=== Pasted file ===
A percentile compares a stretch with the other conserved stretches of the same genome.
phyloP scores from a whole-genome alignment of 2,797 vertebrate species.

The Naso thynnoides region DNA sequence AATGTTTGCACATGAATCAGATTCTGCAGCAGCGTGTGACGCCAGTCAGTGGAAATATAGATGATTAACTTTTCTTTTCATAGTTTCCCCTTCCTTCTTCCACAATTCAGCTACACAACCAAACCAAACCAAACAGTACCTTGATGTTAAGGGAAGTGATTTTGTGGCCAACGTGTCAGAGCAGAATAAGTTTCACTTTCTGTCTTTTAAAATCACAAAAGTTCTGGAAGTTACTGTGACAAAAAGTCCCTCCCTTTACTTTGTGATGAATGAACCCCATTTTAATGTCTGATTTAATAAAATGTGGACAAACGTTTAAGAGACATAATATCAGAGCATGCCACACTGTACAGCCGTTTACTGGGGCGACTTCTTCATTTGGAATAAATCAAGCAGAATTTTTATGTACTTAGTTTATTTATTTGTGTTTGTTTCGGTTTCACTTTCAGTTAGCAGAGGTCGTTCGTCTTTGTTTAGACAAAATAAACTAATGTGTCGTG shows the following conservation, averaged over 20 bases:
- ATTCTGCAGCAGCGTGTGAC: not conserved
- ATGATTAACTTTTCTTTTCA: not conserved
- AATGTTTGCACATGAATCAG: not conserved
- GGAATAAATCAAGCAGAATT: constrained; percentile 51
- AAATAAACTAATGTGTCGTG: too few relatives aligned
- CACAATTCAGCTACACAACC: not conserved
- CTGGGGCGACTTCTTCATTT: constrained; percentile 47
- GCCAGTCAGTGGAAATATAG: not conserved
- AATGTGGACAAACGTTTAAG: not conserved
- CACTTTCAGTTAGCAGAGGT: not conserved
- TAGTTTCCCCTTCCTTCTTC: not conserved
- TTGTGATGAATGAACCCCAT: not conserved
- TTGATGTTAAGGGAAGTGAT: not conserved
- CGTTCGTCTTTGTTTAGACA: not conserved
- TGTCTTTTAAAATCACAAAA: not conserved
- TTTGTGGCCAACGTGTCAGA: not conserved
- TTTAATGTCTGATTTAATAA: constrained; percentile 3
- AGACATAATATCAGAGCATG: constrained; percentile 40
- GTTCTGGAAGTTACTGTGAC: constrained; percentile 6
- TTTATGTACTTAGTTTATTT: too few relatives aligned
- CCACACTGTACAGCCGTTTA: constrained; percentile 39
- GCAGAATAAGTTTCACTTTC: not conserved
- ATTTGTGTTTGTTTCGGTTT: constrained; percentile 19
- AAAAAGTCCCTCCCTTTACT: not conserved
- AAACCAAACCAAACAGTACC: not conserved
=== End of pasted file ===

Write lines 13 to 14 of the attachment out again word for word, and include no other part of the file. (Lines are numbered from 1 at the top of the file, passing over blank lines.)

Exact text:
- CACTTTCAGTTAGCAGAGGT: not conserved
- TAGTTTCCCCTTCCTTCTTC: not conserved